The much, much greater majority of brokers who find themselves in trouble do so because they are playing around with the market making model. Granted, not all market makers are “bad”, but the possibility for them to be is much, much greater than those following an A-Model.
Retail traders are becoming more savvy to these tactics, of course, and opting against these types of subpar trading conditions. So it is no surprise that a slew of other services are offered by brokers in order to entice newer traders to come on board.
DMA: Direct Market Access. Just as the name implies. You, the trader, has direct access to the interbank market. This entails you accepting, or if allowed, making a price with any number of counterparties available on the platform. The term is commonly used in conjunction with an ECN model.
STP Straight Through Processing. – Another term that gets tossed around quite a bit, which gives some indication, but not all, as to what model your broker is following. Straight through processing implies that your trade is passed through the broker, direct to their liquidity provider(s). The most common way of distinguishing an STP broker from an ECN broker is that an STP broker passes your trade directly to banks in which they have a relationship. An ECN broker will pass your trades to a true ECN, where you have complete access to a range of participants.
The broker will inflate the spread in order to profit from your transaction turnover and “make up” for the lack of B-Model being employed on your account. They want you to be profitable so that you continue to rack in commissions, but make it extremely hard to do with such high costs. Some of these markups are extraordinary, however, and the concept is laughable. Essentially you are being charged for the “courtesy” of the broker not messing with your trade execution.
Some STP’s are certainly more reasonable and offer better markups, or lack thereof. To my knowledge not one “reasonable” STP exists here in the United States that will offer fair costs and pure execution without restrictions, such as severely inflating spreads, etc. STP is still limited, however, in the sense that someone essentially has an upper advantage over you, to state it in general terms.
No Dealing Desk: An “overused” term that gives vague indication as to what the broker is actually doing with your trade, though generally refers to some form of STP. This is thought to imply that the broker is directly following a pass through system, though manipulation with conditions is certainly still possible.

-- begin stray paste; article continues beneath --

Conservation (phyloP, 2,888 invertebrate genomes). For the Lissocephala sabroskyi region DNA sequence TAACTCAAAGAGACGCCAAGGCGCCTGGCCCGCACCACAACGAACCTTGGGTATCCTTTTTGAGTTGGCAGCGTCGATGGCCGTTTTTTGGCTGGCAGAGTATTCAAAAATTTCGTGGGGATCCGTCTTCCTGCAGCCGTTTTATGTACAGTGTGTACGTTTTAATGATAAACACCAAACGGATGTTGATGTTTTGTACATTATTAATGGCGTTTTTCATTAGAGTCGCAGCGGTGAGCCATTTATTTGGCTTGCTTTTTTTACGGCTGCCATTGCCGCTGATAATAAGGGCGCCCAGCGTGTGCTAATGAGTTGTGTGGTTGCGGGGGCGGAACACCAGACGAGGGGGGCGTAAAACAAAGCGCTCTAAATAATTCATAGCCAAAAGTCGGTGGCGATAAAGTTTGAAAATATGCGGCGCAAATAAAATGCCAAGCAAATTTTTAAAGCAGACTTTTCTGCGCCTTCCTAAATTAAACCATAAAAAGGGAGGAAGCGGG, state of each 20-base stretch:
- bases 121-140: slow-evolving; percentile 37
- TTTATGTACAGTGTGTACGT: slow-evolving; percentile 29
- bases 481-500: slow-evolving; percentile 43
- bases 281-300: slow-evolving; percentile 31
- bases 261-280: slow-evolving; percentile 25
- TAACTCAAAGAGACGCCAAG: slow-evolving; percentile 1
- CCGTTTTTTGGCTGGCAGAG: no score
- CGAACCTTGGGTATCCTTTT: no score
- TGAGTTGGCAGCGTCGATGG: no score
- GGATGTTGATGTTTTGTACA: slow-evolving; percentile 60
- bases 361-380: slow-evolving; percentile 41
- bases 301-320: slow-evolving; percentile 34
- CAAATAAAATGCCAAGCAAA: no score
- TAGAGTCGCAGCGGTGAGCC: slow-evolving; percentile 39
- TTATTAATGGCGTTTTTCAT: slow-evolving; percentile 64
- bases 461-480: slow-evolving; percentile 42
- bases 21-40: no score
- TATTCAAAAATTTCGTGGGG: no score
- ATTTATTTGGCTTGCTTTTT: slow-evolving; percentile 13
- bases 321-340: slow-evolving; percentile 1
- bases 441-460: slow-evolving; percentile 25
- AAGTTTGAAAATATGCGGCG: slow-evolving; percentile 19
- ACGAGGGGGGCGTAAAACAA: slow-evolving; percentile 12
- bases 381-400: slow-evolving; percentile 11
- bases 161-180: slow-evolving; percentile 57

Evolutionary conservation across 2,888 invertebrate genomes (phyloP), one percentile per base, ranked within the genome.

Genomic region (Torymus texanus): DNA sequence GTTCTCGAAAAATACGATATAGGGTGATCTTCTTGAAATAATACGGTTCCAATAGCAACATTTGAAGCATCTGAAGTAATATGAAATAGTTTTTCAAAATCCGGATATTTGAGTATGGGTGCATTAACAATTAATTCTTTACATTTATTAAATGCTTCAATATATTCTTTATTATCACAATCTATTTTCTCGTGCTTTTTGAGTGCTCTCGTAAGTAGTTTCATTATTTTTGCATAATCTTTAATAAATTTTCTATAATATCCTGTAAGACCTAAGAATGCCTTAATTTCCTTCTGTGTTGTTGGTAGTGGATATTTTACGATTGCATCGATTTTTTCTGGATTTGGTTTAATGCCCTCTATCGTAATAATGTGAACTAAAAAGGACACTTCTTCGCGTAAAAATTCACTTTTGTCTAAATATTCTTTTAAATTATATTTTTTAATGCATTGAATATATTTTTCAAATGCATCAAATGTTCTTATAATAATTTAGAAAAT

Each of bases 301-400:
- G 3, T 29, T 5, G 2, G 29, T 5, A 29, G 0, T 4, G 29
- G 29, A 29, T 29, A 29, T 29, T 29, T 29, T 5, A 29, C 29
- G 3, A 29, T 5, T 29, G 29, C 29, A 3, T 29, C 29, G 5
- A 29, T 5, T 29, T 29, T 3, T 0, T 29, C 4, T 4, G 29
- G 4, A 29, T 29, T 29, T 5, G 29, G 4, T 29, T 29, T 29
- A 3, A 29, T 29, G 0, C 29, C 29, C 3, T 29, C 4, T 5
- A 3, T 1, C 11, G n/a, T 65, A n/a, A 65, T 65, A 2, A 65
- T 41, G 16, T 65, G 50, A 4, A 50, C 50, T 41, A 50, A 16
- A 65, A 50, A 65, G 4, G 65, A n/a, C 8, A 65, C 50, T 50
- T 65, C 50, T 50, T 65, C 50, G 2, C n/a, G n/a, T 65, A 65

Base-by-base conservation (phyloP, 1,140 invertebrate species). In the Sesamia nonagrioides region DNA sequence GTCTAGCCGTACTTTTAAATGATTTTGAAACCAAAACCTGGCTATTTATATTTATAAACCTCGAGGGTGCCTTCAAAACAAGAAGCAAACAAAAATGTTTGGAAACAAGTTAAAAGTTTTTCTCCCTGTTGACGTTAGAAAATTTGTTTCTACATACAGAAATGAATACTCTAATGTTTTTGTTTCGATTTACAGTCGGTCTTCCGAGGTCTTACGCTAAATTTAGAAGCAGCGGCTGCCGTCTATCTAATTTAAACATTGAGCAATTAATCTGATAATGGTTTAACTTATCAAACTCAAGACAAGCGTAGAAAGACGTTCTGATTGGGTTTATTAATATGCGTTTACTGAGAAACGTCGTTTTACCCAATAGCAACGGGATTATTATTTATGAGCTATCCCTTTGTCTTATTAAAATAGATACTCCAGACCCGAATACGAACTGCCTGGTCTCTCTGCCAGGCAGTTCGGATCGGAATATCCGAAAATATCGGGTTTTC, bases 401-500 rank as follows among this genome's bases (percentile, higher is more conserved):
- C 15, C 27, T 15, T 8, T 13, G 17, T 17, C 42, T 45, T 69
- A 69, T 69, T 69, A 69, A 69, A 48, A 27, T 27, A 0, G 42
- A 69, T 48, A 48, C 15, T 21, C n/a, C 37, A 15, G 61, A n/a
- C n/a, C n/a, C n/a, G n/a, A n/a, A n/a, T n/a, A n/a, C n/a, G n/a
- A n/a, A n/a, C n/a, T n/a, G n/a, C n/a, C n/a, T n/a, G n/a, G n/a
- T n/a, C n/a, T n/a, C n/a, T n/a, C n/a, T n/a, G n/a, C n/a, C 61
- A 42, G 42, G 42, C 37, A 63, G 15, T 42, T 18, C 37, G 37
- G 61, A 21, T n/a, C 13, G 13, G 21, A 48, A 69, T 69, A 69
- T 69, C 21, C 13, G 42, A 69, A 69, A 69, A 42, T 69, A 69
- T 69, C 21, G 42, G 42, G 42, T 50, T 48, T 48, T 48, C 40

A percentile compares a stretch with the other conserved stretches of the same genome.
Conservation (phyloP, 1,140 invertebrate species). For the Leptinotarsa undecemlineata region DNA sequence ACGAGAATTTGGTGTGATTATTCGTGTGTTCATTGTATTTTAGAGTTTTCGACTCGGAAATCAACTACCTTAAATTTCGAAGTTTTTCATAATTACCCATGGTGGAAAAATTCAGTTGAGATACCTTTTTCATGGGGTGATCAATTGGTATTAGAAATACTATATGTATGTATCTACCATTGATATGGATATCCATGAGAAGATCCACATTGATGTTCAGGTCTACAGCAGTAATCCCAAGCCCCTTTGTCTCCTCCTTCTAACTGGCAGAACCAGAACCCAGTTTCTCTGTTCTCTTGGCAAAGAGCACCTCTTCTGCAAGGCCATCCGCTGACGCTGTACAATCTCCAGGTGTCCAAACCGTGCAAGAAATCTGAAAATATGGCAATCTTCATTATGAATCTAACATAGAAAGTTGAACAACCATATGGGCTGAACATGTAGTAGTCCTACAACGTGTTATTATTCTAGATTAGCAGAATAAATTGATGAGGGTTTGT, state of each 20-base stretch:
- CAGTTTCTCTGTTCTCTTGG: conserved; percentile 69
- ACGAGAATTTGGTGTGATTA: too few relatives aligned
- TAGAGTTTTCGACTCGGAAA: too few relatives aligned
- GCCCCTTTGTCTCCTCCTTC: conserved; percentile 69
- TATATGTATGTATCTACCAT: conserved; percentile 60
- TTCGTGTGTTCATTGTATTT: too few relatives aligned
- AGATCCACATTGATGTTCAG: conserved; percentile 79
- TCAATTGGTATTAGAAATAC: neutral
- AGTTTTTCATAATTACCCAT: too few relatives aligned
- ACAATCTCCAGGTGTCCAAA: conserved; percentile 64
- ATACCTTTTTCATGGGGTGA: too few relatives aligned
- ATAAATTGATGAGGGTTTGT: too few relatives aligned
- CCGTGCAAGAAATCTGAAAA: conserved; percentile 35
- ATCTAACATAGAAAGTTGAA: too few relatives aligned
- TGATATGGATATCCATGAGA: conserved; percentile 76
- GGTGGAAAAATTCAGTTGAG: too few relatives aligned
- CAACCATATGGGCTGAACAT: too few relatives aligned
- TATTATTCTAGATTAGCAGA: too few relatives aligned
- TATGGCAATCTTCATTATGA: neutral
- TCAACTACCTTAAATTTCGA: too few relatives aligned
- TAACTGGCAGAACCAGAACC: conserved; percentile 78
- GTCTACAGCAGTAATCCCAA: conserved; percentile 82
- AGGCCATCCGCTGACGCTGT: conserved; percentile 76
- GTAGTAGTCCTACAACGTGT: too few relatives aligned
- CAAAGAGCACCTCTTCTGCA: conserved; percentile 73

Signs of a Market Maker or “Fake” or “Quasi” ECN aka STP
- Requotes on any trade. On a true ECN you get a price and take it or leave it.
- Prohibit any type of trading such as “scalping”.
- Asymmetrical slippage. This an illegal practice here in the US (and abroad I am sure) where the broker does not give you the benefit of the doubt should slippage be in your favor, yet make you suffer the loss if slippage is against the intended direction of your trade.
- Hide depth of book. Trade volumes should be visible across the platform.
- Set freeze levels. Freeze levels are minimum distances for stop loss or take profit orders.
This list is primarily geared towards market makers, many of which have conducted themselves in manners which, well, let’s say I highly disapprove of from an ethical standpoint.
“Fake” ECN’s or other forms of STP I do not consider always bad, but I don’t consider them the best, either. For most retail traders, they will do the job yet be aware that you are still likely to face restrictions not seen by those trading on a true ECN platform.
Some people prefer STP over ECNs in terms of execution speed, as I have heard it is claimed to be better. The bottom line is that when you are getting this technical you have entered a world where much of our discussion here becomes irrelevant.
As previously stated, most brokers offer some form of direct market access, yet they require you to be a “Pro” client, or whatever naming convention they use, in order to get this kind of access. This typically refers to large deposits or large turnover. As this market continues to evolve, more and more brokers are popping up and filling the void in order to grant such access at a very basic level.
The problem tends to arise with white label solutions, usually delivered by firms like Integral or Currenex, which can demand higher requirements. Others have brokered deals where the aggregate volume gets routed in order to compensate. Currenex Standard and Viking, and platforms like it, are being offered to retail clients with large deposits through many brokers.